1) After driving through a large herd of buffalo, we came upon these donkeys begging for hand-outs. Where? Custer State Park, Black Hills of South Dakota. July 2012.
2) The crew can’t quite figure out what’s going on outside our window at Percha Dam State Park located between Truth or Consequences and Las Cruces, New Mexico. We were caught in this snowstorm the week after Thanksgiving, 2011.
3) While boondocking on BLM land near Congress, Arizona, a herd of horses visited our camp and grazed while I walked among them and took several photos. Spring 2012.
4) Our camp in the Sonoran Desert on Darby Well Road, outside Ajo, Arizona, is one of my favorites. January 2012.
5) Once again we were surprised by a snowstorm. This time it was late Spring 2012. We were camped south of Ash Fork, Arizona.
Hey Sue!!! Glad you made it to the poo-spot!!!
It is amazing to me, how small an area can feel so comfy, most of all when it is all on your own… Our (former) little 69 Aladdin was open and easy for me–I used it most. Well, the new (and larger) rehabbed Silver Streak feels fairly cramped to me (the hubs picked it). It all is the layout, isn’t it? And your attitude!!! 🙂
Your idea of living in one room was SO smart!
Hi Barb… Now you’ve piqued my curiosity… I’ll have to look up and see what a 69 Aladdin looks like.
Yes, the layout is so important. And I think the windows make a difference, too.
Another reason I didn’t think to mention … I really like not having more space than I need. It speaks to my frugal nature. I guess that’s what you mean by attitude.
I’m with you on small spaces, I love them. My Class C is 22 foot and it is perfect for me. Well it will be perfect when I get rid of some the brown. Redoing the cushions and valances and adding some girly touches with curtains and pillows. Green and coral for the colors, should add some interest and work with the brown that I can’t replace. Enjoy you perfect small home!!!!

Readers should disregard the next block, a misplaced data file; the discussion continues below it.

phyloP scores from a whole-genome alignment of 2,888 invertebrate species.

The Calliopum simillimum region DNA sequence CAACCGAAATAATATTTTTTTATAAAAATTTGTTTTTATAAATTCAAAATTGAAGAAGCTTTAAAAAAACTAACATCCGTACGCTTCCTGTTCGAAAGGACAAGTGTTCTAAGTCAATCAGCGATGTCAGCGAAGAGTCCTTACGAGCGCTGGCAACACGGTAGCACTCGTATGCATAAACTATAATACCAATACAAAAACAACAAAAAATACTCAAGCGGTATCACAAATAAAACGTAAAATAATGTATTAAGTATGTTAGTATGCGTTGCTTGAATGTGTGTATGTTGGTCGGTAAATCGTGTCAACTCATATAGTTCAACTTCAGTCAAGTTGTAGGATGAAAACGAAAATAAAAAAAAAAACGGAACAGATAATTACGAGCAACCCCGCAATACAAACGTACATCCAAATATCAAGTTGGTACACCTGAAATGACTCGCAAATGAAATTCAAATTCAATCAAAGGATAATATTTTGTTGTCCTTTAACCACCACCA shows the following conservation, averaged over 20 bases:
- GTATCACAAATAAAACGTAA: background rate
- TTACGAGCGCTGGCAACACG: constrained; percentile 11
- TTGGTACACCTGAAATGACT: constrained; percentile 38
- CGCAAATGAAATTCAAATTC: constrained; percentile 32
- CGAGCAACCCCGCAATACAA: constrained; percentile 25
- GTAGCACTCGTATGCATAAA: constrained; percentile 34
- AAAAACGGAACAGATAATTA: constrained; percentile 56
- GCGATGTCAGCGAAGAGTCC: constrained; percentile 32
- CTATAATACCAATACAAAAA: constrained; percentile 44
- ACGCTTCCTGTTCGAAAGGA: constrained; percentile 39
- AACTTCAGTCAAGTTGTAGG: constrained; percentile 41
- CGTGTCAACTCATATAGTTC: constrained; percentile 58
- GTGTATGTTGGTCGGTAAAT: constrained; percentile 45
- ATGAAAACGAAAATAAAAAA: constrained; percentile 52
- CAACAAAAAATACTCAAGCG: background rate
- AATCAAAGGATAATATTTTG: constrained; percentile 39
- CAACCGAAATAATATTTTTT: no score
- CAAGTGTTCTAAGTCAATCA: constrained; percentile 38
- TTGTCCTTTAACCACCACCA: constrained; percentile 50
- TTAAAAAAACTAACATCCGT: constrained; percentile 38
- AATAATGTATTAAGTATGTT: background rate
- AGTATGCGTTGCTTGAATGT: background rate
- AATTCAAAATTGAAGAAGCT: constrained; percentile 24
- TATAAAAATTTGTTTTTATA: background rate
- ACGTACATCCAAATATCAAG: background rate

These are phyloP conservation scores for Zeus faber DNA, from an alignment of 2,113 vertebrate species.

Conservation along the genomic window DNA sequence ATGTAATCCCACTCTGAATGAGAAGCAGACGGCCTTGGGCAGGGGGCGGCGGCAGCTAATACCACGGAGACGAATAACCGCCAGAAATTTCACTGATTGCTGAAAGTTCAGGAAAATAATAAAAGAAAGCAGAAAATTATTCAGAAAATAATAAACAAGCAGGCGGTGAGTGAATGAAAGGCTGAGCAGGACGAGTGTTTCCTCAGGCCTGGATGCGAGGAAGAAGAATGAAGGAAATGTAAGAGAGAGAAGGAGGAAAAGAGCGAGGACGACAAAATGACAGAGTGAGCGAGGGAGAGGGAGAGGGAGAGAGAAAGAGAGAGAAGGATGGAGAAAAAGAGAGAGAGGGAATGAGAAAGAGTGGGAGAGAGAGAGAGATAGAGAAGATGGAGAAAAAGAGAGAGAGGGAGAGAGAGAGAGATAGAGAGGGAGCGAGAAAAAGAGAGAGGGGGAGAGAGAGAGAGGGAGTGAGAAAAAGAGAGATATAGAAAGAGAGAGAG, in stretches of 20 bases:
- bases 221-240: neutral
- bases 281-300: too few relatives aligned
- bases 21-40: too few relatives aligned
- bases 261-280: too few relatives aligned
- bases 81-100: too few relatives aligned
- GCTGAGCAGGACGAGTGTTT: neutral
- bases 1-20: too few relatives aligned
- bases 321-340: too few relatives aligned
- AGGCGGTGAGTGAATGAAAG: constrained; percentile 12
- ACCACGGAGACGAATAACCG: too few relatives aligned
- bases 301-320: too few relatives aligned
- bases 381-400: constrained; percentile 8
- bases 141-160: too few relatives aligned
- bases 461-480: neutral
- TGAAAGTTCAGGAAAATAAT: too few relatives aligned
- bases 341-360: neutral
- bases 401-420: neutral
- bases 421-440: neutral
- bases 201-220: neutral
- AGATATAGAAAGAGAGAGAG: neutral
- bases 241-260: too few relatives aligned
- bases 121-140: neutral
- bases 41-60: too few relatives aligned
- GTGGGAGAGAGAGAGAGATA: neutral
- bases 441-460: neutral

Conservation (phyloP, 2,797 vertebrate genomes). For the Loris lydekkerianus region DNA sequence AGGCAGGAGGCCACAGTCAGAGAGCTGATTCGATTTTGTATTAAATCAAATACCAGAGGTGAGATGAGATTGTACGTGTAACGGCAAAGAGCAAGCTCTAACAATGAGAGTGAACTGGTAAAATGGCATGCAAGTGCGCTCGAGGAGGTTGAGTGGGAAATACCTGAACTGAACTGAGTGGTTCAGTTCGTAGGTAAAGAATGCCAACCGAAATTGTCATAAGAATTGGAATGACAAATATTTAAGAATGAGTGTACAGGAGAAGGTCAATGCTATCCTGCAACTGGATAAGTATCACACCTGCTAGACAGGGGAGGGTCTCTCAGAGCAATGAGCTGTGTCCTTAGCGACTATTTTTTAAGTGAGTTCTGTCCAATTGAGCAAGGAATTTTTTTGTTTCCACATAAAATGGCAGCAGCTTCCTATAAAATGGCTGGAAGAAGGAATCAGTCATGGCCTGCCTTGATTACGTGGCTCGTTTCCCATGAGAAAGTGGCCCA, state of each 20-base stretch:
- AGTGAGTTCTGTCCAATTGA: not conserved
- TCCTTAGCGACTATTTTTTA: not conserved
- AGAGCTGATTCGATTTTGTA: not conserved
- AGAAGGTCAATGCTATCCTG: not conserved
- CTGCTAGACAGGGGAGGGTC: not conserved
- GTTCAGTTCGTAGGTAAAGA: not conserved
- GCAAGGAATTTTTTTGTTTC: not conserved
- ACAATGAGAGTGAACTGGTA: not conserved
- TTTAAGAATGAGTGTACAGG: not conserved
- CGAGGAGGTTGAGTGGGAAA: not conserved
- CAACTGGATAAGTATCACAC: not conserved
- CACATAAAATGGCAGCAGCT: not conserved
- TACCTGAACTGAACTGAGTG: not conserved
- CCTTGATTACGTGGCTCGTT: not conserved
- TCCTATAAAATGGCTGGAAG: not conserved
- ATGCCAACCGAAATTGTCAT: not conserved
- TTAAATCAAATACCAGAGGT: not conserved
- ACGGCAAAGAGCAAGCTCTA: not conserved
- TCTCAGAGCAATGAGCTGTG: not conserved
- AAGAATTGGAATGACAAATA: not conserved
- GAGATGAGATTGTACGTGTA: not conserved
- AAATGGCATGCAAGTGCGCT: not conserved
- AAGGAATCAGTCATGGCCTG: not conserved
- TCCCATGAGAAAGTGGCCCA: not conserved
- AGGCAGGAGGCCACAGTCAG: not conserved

That sounds like a lot of work but I bet you’re having a great time creating your own space. When you’re done, you can be very proud and have fun showing off your home.
If you go to Glacier You could cross into Canada and visit Banff and Jasper Parks. A friend was married there in 2003 and took these photos:
Wow! What photos! I took a quick look (will go back to it later). What beautiful scenery . . . Ooooh, I can hardly wait for summer!
Oh dear, I concur. We have summer of 2014 blocked off for an RV trip to, and through, the N. Great Plain states, then up into Canada and back home traveling through the western provinces. I’ve just added both Banff and Jasper to our list of must-see places.
It is not Banff and Jasper that are the must see places it is all the glorious scenery between those two places. My #1 most beautiful part of the world!
Now after seeing those photos from past blogs entries I am going to have to go back to the start and do some reading. (I only joined your readers mid 2012) Don’t want to have missed anything. Thanks Sue for posting the site offering the galleries of photos from Canada………brought back lovely memories when my daughter and I travelled through the Canadian Rockies visiting such places as Banff, Lake Lousise and Jasper…………such beautiful scenery and for two Aussies it was out of this world !!
Actually the thanks go to Mick who posted the link. Hey Mick! Glenda says thanks!